27 million in IGAD region faced acute food insecurity in 2018 – report
An estimated 27 million people – or 24% of the total food insecure people in the world– lived in seven of the eight countries in the IGAD region, according to a new report released by the Intergovernmental Authority on Development (IGAD) and the Food Security Information Network (FSIN).
A regional first, the report draws special attention to the plight of millions of people experiencing acute levels of food and nutrition insecurity in Djibouti, Ethiopia, Kenya, Somalia, Sudan, South Sudan, and Uganda. According to the report, there were three main drivers of food insecurity in East Africa: climatic shocks, conflict and economic instability.
The worst affected countries in 2018 in terms of acute food insecurity were Ethiopia (8.1 million), Sudan (6.2 million) and South Sudan (6.1 million). In South Sudan, 59% of the population, or six out of ten people required urgent assistance to protect livelihoods, reduce food consumption gaps and malnutrition. In Somalia, more than one in five people (or 22% of the population) were acutely food insecure.
“The main drivers of acute food insecurity and malnutrition in our region are climate, conflict and economic instability. I call on IGAD specialized offices, Member States and partners to invest further in resilience, adaptation to climate change, conflict prevention and sustaining peace to overcome vulnerability and address the root causes of hunger and malnutrition” said Ambassador (Eng.) Mahboub Maalim, IGAD Executive Secretary at the launch.
The regional report serves as an important milestone towards delivering the commitment of the Intergovernmental Authority on Development (IGAD) to fight acute hunger and malnutrition in the region. It is based on the third annual Global Report on Food Crises (GRFC 2019) produced by the FSIN, a global initiative to improve food security and nutrition measurement and analysis, co-sponsored by the Food and Agriculture Organization (FAO), the World Food Programme (WFP) and the International Food Policy Research Institute (IFPRI).
The report was made possible by collaborative efforts between IGAD and agencies in the international humanitarian and development community, who shared data, analysis, knowledge and expertise regarding people facing food crises.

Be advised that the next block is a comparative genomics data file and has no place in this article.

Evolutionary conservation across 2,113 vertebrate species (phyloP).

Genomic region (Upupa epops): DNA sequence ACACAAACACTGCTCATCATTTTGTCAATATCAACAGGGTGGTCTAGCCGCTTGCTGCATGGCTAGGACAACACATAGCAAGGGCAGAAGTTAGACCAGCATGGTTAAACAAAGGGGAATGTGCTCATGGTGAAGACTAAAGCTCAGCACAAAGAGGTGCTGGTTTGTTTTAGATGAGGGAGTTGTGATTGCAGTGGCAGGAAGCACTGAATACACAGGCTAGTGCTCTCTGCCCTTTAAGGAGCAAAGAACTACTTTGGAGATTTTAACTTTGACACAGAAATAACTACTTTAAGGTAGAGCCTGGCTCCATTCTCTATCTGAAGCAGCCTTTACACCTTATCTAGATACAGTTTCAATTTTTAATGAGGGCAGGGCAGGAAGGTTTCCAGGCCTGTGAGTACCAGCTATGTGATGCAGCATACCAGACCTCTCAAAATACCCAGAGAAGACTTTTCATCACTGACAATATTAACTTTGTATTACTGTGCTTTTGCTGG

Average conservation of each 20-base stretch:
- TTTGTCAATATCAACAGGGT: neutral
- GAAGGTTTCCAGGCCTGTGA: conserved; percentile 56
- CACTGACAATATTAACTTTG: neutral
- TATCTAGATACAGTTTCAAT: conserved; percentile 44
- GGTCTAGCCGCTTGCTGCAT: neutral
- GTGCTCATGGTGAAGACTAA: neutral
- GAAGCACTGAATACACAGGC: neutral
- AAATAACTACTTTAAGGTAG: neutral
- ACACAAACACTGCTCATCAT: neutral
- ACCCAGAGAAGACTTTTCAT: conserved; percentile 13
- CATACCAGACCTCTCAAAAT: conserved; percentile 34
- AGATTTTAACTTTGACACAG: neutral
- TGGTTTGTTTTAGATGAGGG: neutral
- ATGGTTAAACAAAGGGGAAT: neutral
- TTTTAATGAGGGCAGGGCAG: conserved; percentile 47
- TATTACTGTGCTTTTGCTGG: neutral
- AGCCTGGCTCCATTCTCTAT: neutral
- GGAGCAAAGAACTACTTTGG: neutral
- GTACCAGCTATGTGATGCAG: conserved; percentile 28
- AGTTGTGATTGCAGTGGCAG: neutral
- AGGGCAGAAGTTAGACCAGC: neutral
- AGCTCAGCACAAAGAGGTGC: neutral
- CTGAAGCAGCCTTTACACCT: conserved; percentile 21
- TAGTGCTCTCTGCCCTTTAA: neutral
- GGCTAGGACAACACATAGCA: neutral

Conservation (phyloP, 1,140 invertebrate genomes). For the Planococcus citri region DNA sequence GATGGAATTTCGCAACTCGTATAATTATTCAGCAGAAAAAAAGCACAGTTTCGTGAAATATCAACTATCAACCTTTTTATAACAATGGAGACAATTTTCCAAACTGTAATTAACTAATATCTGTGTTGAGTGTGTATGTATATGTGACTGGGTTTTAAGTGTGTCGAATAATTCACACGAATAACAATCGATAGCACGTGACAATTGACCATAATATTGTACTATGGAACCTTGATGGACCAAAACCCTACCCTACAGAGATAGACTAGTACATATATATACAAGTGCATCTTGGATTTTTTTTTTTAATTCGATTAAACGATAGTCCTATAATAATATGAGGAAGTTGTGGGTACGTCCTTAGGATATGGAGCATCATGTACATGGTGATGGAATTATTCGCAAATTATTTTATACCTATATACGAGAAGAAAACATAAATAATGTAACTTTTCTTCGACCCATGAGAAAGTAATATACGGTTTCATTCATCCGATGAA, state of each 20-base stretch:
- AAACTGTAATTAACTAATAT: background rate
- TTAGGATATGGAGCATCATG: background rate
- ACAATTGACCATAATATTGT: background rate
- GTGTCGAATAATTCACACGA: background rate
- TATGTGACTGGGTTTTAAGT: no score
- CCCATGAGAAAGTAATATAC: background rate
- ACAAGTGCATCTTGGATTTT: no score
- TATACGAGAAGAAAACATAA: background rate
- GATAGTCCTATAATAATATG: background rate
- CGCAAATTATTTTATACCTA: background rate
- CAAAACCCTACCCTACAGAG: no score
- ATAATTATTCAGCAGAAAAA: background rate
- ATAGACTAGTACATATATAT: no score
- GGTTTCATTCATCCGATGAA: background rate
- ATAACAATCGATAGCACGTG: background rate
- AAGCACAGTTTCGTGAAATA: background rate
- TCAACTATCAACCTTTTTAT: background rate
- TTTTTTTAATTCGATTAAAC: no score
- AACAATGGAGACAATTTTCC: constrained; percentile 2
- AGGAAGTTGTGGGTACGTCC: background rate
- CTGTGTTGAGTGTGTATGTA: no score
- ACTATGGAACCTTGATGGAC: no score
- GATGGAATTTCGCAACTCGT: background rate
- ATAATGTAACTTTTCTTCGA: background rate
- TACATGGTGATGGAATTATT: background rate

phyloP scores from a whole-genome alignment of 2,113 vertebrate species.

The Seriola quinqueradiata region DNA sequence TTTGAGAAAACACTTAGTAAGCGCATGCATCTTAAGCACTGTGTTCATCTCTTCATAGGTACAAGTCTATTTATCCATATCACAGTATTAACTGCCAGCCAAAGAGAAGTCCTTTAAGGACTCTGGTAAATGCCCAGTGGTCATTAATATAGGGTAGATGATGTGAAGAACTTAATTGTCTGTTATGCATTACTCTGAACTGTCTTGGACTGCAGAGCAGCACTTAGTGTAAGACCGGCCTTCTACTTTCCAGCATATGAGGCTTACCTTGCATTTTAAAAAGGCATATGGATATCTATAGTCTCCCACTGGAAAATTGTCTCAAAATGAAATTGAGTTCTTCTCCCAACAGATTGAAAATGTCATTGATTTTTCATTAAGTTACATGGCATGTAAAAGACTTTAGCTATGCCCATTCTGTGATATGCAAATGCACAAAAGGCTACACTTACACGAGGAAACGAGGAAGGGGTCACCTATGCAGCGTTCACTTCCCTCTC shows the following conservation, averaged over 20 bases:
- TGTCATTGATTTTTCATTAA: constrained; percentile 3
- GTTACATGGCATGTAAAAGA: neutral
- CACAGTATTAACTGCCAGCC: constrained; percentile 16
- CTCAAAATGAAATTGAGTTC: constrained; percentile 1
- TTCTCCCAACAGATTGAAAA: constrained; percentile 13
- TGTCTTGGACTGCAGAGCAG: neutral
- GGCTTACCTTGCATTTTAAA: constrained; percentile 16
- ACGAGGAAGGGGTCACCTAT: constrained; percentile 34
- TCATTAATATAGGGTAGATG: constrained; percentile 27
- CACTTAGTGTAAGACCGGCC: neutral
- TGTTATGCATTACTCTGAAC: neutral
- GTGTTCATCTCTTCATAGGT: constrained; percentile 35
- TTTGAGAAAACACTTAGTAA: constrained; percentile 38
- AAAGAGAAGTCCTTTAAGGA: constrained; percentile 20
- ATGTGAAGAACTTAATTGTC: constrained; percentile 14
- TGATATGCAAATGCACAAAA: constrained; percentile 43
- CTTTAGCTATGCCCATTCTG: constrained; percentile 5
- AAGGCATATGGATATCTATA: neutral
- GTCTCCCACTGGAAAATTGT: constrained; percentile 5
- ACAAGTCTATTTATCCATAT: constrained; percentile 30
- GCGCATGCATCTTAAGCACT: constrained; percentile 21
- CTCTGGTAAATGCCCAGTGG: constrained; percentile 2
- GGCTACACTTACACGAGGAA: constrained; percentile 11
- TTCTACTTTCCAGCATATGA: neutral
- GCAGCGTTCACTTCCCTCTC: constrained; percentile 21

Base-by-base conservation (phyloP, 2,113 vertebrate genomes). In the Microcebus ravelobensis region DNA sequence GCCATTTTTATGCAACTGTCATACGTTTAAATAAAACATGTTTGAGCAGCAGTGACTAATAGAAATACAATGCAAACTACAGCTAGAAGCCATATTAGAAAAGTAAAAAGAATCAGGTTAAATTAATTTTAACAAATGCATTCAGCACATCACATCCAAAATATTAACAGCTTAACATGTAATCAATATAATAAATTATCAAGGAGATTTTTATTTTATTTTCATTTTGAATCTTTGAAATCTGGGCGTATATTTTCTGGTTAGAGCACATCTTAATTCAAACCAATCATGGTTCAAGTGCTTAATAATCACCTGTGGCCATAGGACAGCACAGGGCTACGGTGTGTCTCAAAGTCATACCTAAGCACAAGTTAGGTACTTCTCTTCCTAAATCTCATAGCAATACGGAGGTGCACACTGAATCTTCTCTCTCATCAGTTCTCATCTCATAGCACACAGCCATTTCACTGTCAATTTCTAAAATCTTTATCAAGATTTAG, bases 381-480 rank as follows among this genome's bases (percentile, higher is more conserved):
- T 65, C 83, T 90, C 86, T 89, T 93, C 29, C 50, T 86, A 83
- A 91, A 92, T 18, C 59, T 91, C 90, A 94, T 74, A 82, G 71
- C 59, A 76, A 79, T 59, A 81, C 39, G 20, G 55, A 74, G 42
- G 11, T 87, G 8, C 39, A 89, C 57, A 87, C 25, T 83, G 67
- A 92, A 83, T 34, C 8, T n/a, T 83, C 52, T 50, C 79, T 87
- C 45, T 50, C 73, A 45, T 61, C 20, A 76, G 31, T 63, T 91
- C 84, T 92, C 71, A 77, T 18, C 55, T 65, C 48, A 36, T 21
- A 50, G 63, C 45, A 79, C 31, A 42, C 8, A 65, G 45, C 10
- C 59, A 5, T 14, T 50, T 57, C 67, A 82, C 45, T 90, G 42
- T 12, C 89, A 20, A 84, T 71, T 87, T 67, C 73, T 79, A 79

Status of food crisis…
The aggregate number of acutely food insecure has increased every year since 2017.
The worst affected countries in 2018 in terms of number of people in acute food insecurity were Ethiopia (8.1 million), Sudan (6.2 million) and South Sudan (6.1 million).
Climate shocks, conflict and economic turbulence were the main drivers of food insecurity in the IGAD region in 2018. Adverse climate conditions were the primary drivers in Ethiopia, Kenya, Uganda and Djibouti, affecting 11.9 million people. Conflict and insecurity were the main drivers in South Sudan and Somalia leading to 8.8 million people acutely food insecure. An economic crisis was the main driver in Sudan, where escalating food prices, sharp currency depreciation and fuel shortages led 6.2 million people to be acutely food insecure.
As in 2018, below-average rains, conflict and economic crisis continue to drive food insecurity.
Ethiopia, Sudan and South Sudan are expected to remain among the world’s most severe food crisis in terms of people affected.
In comparison to peak 2018 levels, updated projections for 2019 as of July indicate that food insecurity levels will likely be higher in South Sudan and Sudan, remain stable in Ethiopia and Uganda, and be lower in Kenya and Somalia.
Additional investments in resilience and on adaptation to climate change are required to provide households with a buffer against future shocks and stop the cycle of recurring food crisis. Empowering woman, nourishing and educating children, improving rural infrastructure and reinforcing social safety nets and risk transfer are some of the key activities to build resilience in the region.
Information and technology can capture changes in food security – especially in fragile countries and contexts on a near real-time basis. Collecting and analysing data on vulnerable populations are vital to ensure a targeted and integrated response for multiple partners working to address in humanitarian, development and peace nexus.
In addition, investments in climate adaptation, conflict prevention and sustaining peace will save lives and livelihoods, reduce structural vulnerabilities and address the root causes of hunger and malnutrition.